By Keith McKnight and Jim Ringelman
Some places in the Prairie Pothole Region are too good to let go—special lands that contain the magical mix of wetlands and grasslands needed by breeding waterfowl. When such places come up for sale and there is a significant chance that critical resources will be lost, then it’s time for Ducks Unlimited to get creative. How can the habitat be protected in a cost-effective way when the landowner doesn’t want a conservation easement, is intent on selling out, and DU does not want to assume long-term ownership of the land? The answer is Ducks Unlimited’s Revolving Land Acquisition Program (RLAP).
In addition to its cost effectiveness, the RLAP might be called conservation with a compassionate touch. That’s because DU has found a way to transact land deals in a manner that addresses the individual circumstances and desires of landowners. A retired farmer who needed to relocate closer to town for health care, a partnership that was dissolving and needed to liquidate land to recover capital, and a husband and wife who were simply tired of the small town social scene and anxious to move closer to grandkids—all real-life examples of landowners who have opted to sell their land to Ducks Unlimited. In meeting their individual needs we have discovered a new approach to securing the future of waterfowl, and we compound the benefits by focusing this program on the best-of-the-best waterfowl breeding habitat in the world: the Missouri Coteau region of North and South Dakota.
DU has set an ambitious goal of protecting 2 million acres of Missouri Coteau grasslands and wetlands from further loss or degradation over the next 15 years. The reasons are obvious. Keeping this treasured landscape intact is a key element in ensuring that prairie-nesting duck populations are sustained into the future. The quality habitat provided by the Coteau was a primary reason that waterfowl populations were able to reach historic high levels when water returned to the prairies in the late 1990s. But such an audacious conservation goal requires some creative approaches. The RLAP is one such approach.
The gist of the program is fairly straightforward. Ducks Unlimited identifies a property for sale with much of the habitat value intact, but where there is a high risk of losing this habitat because it is not protected by easements and is adjacent to intensively cropped lands. We then purchase it from the willing seller at market value, restore those habitat features that are degraded, and place a conservation easement on the property. Once restored and protected from future demise, DU sells the property to a conservation buyer. Potential buyers include ranchers and other conservation-minded private individuals, and state or federal natural resource management agencies.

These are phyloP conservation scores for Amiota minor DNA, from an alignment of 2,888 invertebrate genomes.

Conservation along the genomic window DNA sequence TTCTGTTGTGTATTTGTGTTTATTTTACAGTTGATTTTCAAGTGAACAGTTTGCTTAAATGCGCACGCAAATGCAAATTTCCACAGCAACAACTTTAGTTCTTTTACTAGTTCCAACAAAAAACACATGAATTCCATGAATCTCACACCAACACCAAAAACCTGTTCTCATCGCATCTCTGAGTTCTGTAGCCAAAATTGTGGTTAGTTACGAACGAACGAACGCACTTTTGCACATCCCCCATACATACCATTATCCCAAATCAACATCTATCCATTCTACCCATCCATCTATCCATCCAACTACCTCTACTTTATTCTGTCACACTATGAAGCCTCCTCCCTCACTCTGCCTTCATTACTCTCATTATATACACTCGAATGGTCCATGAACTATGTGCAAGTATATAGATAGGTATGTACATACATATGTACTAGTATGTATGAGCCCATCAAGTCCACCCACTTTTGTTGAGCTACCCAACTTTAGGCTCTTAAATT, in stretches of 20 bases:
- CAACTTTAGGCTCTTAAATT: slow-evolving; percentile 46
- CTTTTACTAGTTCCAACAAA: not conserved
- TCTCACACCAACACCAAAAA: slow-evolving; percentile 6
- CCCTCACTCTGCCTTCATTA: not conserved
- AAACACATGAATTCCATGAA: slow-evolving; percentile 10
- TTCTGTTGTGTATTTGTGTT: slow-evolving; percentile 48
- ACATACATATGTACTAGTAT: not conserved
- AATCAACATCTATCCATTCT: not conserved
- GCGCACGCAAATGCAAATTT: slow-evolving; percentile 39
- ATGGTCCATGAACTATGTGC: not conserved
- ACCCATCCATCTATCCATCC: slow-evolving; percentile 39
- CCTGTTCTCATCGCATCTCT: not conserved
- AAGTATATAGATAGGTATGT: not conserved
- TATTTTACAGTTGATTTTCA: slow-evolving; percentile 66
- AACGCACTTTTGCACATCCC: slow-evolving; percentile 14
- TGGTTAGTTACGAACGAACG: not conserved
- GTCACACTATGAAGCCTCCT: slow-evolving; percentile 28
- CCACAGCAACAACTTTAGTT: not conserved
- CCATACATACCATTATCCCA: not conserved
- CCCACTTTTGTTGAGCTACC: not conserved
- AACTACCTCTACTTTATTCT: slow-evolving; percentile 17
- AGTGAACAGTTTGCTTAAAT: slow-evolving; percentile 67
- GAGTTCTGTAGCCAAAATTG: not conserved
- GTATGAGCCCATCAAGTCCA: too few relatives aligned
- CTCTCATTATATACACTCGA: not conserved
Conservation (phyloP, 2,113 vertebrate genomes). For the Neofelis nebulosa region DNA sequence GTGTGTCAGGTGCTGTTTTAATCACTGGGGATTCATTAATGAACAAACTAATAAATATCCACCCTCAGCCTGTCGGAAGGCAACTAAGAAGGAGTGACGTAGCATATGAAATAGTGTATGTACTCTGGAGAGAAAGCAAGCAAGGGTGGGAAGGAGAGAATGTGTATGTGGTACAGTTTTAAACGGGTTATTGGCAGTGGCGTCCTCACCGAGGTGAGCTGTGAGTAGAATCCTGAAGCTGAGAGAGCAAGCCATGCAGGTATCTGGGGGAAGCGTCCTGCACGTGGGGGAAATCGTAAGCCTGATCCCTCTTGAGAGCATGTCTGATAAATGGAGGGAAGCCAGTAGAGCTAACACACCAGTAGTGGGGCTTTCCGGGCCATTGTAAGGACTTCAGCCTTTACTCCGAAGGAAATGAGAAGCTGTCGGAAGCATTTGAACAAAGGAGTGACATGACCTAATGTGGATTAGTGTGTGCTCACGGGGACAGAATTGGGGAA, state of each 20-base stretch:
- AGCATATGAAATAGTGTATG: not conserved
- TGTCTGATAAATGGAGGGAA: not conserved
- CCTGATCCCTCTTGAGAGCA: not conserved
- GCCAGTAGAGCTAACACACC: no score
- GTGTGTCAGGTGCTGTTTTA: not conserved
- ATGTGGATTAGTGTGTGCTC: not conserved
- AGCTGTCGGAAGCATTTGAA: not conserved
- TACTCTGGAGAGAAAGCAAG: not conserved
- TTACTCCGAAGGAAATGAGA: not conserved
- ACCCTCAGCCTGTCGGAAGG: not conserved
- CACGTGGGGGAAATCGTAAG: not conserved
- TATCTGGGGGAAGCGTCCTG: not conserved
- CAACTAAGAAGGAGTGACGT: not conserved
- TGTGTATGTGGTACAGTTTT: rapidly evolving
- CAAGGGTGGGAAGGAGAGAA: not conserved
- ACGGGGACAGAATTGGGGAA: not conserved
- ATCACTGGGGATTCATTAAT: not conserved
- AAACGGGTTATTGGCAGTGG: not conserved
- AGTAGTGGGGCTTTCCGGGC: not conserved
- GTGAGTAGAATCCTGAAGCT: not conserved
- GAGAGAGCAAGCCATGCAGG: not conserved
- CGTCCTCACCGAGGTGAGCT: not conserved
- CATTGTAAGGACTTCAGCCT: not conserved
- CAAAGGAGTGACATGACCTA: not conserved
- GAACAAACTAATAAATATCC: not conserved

There are two main ingredients in making this approach successful. The first ingredient is the capital to start the cycle. Through generous support of DU members and a few major contributors, we have been able to get the ball rolling in South Dakota (see sidebar and Goebel Ranch—September/October 2001 Ducks Unlimited magazine). However, the need for conservation in the Coteau continues to exceed our capital. With a large portion of this land set to change hands when the current landowners retire from ranching and farming in the next few years, the fate of the Coteau hangs in the balance. DU needs to grow its capital in the Revolving Land Fund tenfold if we are to ensure that the grasslands and wetlands of this region remain intact and continue to be the heart of production in the Prairie Pothole Region.
The second and equally important ingredient is the fact that conservation buyers find real value in natural working landscapes that can provide economical and ecological returns. If this were not so, resale of these protected, and often restored, landscapes would not provide cost recovery for the original purchase and restoration. Under such a scenario, it would be a “devolving” land program instead of a “revolving” land program. With the original costs recovered, we then move on to the next property and turn the cycle again. In the wake of this cycle we leave ranchers able to retire debt, able to retire with extra security from the revenue of the sale, or educate their children; preserve and restore landscapes capable of sustaining and growing duck populations; and create opportunities for quality hunting and other outdoor recreation.
One other aspect of this program is particularly important to its ultimate value for waterfowl production (indeed, to a whole suite of wildlife species). Purchase of properties is not arbitrary. Using satellite imagery, long-term waterfowl data, and land-use information, we are able to focus our efforts in the areas of greatest value to waterfowl, and cluster this work around existing protected areas to create large blocks of breeding habitat. Further, by buying entire properties we are able to do more complete wetland/grassland restoration (as opposed to a restored wetland in a sea of cropland).
We certainly haven’t discovered the secrets of cold fusion here (i.e., something for nothing), but this approach will allow DU, along with its partners, to make far more efficient use of hard-earned conservation dollars than would otherwise be possible. So far, 20,234 acres have been protected through this program. And springing from the success of the RLAP in the Coteau, similar approaches are just beginning to blossom in other priority landscapes such as the Rainwater Basin/Platte River ecosystem of Nebraska. You should be hearing a lot more about this program in the future. And who wouldn’t want to know that their conservation dollars are being invested wisely?